Our Physical Education Program follows the Texas Essential Knowledge and Skills (TEKS) mandated by the State Board of Education.
(1) In Physical Education, students acquire the knowledge and skills for movement that provide the foundation for enjoyment, continued social development through physical activity, and access to a physically-active lifestyle. The student exhibits a physically-active lifestyle and understands the relationship between physical activity and health throughout the lifespan.
(2) In Grades Kinder-2nd, children learn fundamental movement skills and begin to understand how the muscles, bones, heart, and lungs function in relation to physical activity. Students begin to develop a vocabulary for movement and apply concepts dealing with space and body awareness. Students are engaged in activities that develop basic levels of strength, endurance, and flexibility. In addition, students learn to work safely in group and individual movement settings. A major objective is to present activities that complement their natural inclination to view physical activity as challenging and enjoyable.
(3) The focus for kindergarten students is on learning basic body control while moving in a variety of settings. Students become aware of strength, endurance and flexibility in different parts of their bodies and begin to learn ways to increase health-related fitness.
(4) In Grades 3-5, students continue to develop strength, endurance, and flexibility. Students can demonstrate mature form in fundamental locomotor and manipulative skills and can often maintain that form while participating in dynamic game situations. Identifying personal fitness goals for themselves and beginning to understand how exercise affects different parts of the body is an important part of the instructional process.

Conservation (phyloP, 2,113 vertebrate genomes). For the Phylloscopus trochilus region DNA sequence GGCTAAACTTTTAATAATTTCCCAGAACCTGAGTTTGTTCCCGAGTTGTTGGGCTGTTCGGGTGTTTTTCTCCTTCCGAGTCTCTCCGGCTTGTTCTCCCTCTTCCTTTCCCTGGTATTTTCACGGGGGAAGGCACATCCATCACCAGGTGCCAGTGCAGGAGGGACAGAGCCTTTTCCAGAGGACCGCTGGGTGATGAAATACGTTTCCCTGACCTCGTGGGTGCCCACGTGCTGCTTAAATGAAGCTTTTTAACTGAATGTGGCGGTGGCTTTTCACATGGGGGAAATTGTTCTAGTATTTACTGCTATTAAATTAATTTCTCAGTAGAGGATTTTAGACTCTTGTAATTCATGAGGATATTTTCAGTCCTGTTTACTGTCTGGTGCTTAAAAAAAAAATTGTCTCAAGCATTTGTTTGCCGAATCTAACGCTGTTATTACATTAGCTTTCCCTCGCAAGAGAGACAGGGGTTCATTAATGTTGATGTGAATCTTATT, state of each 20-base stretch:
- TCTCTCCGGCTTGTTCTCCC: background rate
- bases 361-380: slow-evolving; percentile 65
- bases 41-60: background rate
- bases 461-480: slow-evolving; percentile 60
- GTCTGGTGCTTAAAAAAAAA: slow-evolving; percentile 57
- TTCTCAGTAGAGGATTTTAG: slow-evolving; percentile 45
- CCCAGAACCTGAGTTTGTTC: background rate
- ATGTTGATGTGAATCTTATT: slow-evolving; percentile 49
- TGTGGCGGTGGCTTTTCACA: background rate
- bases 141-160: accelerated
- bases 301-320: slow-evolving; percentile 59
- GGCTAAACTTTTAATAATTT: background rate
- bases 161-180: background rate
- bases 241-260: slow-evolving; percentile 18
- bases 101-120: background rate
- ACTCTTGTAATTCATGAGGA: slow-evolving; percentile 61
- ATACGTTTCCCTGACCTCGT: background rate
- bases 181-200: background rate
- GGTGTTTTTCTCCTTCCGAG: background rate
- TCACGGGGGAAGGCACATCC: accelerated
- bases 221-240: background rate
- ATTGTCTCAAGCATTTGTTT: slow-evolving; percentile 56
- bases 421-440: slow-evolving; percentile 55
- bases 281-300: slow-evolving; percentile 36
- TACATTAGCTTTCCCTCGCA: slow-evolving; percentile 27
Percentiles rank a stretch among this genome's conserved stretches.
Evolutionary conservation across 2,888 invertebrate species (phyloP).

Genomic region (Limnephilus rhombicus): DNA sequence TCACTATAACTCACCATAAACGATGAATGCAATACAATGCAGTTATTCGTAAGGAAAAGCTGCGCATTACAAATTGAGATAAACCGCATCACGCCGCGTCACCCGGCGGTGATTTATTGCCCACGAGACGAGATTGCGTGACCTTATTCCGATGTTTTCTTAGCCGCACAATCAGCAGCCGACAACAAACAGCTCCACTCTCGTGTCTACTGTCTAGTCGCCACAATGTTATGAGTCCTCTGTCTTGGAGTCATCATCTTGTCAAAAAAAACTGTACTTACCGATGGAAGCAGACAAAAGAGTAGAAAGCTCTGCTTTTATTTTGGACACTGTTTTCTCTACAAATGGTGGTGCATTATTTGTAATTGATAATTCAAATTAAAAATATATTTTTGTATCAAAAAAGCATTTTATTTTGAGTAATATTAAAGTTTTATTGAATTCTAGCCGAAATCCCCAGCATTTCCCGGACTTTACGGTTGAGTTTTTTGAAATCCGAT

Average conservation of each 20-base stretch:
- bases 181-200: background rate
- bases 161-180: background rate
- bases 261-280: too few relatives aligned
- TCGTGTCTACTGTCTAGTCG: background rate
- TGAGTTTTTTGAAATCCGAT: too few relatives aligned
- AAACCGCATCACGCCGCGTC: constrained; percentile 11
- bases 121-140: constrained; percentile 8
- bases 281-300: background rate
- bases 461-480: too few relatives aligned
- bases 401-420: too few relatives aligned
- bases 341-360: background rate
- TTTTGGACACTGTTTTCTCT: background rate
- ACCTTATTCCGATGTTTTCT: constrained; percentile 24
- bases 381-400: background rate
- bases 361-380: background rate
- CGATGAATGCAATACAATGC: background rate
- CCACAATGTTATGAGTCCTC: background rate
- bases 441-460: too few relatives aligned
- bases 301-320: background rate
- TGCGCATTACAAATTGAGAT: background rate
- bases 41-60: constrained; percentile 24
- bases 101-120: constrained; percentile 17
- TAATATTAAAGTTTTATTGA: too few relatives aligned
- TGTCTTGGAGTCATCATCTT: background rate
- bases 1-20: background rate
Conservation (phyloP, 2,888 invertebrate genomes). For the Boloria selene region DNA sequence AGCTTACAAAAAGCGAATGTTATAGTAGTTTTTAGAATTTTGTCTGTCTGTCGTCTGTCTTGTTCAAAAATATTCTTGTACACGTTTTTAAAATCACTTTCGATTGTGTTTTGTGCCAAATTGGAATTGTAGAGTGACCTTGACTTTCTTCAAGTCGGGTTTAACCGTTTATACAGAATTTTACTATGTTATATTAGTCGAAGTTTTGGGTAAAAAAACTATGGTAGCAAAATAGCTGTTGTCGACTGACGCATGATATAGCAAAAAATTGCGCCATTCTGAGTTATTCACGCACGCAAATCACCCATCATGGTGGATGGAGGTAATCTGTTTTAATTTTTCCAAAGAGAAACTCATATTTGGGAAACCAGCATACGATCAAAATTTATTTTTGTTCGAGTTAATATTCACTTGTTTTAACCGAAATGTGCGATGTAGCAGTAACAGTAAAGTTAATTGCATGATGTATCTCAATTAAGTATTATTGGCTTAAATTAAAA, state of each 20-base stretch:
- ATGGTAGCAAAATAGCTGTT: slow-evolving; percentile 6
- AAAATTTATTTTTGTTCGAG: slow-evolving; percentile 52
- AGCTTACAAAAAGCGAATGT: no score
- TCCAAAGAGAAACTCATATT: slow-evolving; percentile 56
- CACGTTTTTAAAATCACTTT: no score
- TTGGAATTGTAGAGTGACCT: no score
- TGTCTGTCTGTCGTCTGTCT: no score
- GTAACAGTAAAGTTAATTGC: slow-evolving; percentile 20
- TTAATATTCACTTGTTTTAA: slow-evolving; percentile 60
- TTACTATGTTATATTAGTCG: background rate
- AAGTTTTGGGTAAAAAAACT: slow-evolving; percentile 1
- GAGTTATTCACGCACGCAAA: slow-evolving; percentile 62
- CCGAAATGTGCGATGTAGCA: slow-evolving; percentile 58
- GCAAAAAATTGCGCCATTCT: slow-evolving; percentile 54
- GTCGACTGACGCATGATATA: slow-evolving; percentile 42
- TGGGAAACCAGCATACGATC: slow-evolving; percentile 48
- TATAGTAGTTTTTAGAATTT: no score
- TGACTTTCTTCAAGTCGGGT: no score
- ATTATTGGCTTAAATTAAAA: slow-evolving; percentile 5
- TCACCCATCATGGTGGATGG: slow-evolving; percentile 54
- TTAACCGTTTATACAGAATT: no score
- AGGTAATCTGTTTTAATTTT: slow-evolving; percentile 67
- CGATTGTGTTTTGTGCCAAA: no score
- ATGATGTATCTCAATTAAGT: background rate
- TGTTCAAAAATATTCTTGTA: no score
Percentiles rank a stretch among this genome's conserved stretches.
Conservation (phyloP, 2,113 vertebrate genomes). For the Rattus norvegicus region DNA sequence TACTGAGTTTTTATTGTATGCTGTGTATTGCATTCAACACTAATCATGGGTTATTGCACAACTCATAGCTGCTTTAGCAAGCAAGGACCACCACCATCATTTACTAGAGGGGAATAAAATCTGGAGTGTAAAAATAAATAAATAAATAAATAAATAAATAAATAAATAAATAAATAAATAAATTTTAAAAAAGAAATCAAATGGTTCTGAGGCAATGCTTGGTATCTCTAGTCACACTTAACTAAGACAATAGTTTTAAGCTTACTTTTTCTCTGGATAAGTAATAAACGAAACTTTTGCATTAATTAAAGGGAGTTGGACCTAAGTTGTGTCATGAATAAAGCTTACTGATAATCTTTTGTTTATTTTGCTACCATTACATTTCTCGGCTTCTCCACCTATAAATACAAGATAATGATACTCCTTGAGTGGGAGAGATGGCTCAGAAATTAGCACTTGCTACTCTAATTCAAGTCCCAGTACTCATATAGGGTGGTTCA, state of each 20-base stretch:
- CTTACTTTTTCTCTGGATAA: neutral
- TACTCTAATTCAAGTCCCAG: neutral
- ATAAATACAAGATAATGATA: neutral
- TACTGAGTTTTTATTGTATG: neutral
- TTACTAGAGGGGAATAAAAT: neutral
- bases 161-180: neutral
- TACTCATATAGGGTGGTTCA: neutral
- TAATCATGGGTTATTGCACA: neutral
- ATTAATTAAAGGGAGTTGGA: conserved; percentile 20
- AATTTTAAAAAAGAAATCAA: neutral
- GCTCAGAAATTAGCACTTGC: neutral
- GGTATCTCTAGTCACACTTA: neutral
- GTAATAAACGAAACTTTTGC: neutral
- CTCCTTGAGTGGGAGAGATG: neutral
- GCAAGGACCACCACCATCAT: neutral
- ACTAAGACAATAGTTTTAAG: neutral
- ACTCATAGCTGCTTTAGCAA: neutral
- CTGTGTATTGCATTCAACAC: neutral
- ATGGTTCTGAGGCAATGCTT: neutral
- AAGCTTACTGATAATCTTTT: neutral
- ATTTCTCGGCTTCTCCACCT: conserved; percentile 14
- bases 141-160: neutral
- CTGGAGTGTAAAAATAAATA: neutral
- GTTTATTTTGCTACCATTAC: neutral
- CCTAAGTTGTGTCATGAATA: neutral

(5) In Grade 3, students begin to learn and demonstrate more mature movement forms. Students also learn age-specific skills and the health benefits of physical activity. Students begin to learn game strategies, rules, and etiquette.
(6) Fourth grade students learn to identify the components of health-related fitness. Students combine locomotor and manipulative skills in dynamic situations with body control. Students begin to identify sources of health fitness information and continue to learn about appropriate clothing and safety precautions in exercise settings.
(7) Fifth grade students demonstrate competence such as improved accuracy in manipulative skills in dynamic situations. Basic skills such as jumping rope, moving to a beat, and catching and throwing should have been mastered in previous years and can now be used in game-like situations. Students continue to assume responsibility for their own safety and the safety of others. Students can match different types of physical activities to health-related fitness components and explain ways to improve fitness based on the principle of frequency, intensity, and time. Students continue to learn the etiquette of participation and can resolve conflicts during games and sports in acceptable ways.
(8) In Grades 6-8, students understand in greater detail the function of the body, learn to measure their own performance more accurately, and develop plans for improvement. They learn to use technology such as heart rate monitors to assist in measuring and monitoring their own performance. Identifying the types of activities that provide them with enjoyment and challenge and that will encourage them to be physically active throughout life is reinforced during instruction in these grades.
(9) Seventh grade students apply similar concepts from one sport or movement setting to another. Students can observe another individual's performance and notice key elements for success. At this grade level, students participate in physical activity both in and out of school while maintaining a healthy level of fitness as their bodies grow and change. Their knowledge of safety and the ability to manage their own behavior is reinforced. Instruction is directed more toward encouraging the incorporation of physical activity into a daily routine and less toward fundamental skill development.
(10) In Grade 8, although the acquisition of physical fitness and skill development is important, emphasis is placed more on participation for enjoyment and challenge, both in and out of school. Understanding the need to remain physically active throughout life by participating in enjoyable lifetime activities is the basis for eighth grade instruction.